early innovators gather in others through
induction process; equation of whats put
in/taken out; lots of small clusters sharing
ideas; membership by ownership/involveme
and financial/in-kind contributions;
...responsive/dynamic according to the situation/environment; rolling membership; room to grow.10
An ethos emerged through initial discussions pilot meetings in 2003 about the potential aspiration and role of NAN and was identified as:
act local, think national and global; avoid formal structure by passing on admin responsibilities; core of high-value input, but still needs critical mass; empowering artists/enabling them to travel; engagement through history and recommendation; people can pick and choose what they want/need out of it.11
This has developed into a very real working practice through NANs ongoing, and very live, projects which include nationwide events, research trips and bursaries (Go and See, Re-View and New Collaborations) and are deeply roote within researching, listening to and responding to the artists perspective.
1 a-n (2004) Networking artists networks: strategic approaches to
artists coordination and collective action. Report on research and pilot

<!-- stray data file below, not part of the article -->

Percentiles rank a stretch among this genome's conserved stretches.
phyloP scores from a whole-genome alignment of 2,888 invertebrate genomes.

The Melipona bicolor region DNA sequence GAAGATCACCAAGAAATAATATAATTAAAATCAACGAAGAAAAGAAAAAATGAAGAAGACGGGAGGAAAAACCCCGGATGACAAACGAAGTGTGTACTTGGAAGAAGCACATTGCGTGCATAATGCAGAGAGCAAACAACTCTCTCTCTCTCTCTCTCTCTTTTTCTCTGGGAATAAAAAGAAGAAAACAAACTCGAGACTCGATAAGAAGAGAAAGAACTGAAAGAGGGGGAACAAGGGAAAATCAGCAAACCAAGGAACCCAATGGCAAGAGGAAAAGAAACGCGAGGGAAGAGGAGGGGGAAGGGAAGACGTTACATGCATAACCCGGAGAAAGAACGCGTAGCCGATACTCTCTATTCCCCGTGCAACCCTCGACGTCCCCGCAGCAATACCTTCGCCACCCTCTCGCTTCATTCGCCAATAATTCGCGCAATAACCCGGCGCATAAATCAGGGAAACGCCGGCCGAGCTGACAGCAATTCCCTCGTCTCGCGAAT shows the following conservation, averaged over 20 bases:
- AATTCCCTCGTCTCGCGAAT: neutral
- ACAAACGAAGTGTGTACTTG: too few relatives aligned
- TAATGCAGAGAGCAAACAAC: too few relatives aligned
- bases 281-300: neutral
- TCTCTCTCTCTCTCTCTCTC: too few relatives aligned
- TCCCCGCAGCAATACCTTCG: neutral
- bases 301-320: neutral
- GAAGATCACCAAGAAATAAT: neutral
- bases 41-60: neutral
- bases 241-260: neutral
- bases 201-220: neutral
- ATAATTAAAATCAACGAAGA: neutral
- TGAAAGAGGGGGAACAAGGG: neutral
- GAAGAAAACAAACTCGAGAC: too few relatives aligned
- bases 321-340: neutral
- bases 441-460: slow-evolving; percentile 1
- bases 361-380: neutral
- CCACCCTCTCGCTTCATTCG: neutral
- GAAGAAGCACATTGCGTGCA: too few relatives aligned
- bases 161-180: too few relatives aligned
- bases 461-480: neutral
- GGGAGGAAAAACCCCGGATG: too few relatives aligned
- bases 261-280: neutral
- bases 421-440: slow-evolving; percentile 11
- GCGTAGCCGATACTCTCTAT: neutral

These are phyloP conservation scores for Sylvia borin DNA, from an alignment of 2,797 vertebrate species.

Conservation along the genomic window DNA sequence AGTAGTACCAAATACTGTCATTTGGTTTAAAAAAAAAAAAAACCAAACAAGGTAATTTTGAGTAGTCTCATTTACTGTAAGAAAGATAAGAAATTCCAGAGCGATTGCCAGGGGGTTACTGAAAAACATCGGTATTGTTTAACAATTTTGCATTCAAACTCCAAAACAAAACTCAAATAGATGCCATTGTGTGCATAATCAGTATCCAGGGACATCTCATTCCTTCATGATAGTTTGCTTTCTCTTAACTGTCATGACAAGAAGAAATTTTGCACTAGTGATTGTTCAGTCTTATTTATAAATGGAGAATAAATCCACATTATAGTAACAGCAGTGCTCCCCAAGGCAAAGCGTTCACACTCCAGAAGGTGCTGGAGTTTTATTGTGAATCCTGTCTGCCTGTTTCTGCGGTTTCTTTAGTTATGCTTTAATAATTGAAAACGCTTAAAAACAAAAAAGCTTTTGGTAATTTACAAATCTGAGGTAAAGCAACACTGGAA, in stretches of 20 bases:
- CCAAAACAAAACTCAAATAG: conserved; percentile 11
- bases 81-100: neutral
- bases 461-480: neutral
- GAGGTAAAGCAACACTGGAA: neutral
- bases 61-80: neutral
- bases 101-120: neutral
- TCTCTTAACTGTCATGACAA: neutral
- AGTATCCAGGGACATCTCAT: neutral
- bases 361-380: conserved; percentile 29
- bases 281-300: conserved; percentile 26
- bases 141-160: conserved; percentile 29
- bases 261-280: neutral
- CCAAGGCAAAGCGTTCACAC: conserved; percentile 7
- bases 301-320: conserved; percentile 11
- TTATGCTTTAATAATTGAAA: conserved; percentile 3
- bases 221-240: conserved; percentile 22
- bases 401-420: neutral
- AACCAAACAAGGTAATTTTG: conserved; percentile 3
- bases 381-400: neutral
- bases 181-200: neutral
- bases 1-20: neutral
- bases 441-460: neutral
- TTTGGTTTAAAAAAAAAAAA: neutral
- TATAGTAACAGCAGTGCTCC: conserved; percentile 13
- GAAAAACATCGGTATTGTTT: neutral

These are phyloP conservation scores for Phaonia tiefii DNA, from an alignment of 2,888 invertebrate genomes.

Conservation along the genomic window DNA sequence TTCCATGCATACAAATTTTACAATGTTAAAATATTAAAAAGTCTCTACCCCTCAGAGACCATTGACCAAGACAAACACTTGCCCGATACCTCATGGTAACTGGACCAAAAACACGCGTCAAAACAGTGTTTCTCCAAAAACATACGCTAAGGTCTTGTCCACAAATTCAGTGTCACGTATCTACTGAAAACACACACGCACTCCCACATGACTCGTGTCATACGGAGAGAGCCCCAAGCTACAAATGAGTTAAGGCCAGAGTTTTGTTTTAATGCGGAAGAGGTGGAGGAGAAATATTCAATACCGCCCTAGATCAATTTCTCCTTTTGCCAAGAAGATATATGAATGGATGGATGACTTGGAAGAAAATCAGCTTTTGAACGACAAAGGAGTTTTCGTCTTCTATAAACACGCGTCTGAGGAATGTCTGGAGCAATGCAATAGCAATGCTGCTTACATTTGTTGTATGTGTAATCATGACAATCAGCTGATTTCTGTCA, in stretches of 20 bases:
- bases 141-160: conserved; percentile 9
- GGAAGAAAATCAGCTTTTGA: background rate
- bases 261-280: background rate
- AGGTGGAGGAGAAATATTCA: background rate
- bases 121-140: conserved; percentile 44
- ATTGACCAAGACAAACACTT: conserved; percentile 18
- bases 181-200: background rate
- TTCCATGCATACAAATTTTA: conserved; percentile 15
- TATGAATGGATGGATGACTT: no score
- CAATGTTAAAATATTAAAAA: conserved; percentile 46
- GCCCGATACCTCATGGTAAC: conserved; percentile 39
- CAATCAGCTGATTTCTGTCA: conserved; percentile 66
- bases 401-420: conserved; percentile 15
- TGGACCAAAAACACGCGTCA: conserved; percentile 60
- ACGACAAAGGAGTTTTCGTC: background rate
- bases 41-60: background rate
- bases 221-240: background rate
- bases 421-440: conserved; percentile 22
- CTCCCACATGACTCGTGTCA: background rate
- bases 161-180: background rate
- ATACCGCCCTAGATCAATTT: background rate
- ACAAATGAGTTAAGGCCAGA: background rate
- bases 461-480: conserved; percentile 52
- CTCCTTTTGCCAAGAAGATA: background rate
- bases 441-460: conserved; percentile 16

programmes 02-04, Newcastle: a-n The Artists Information Company, p5.
2 iSociety (2003) You dont know me but... Social Capital and Social Software, London: iSociety, p4.
3 ibid, p13.
4 ibid, p4. See footnote 1
5 ibid, p16. See footnote 1
6 Artists Workspaces is one of six new initiatives in Arts Council Englands Art Time Space Money scheme which aims to, increase opportunities for artists to occupy affordable and sustainable working places that are dynamic places for creative risk, critical engagement, community interaction and the production of ideas and work.
See Arts Council England (2006) Artist Time Space Money, London: Arts Council England, p2.
See also www.artistsineastlondon.org/essay/index2.htm for Michael Archers essay Oranges and Lemons and Oranges and Bananas commissioned by ACME Studios for a history of artists studio instigation and provision in East London from 1960-2000.
7 See Future forecast: Future space on for research into artists perceptions of changing and future studio needs.
8 Fritjof Capra, Living networks, Helen McCarthy, Paul Miller and Paul Skidmore, (eds) (2004) Network Logic: who governs in an interconnected world? London: DEMOS, p27.
9 ibid, pp29-30.
10 ibid, p17. See footnote 1
11 ibid, p18. See footnote 1
Jane Watt is Advisers and tutors online editor and an artist. She was Knowledge bank commissions coordinator between 2008-09.
First published: a-n Collections July 2006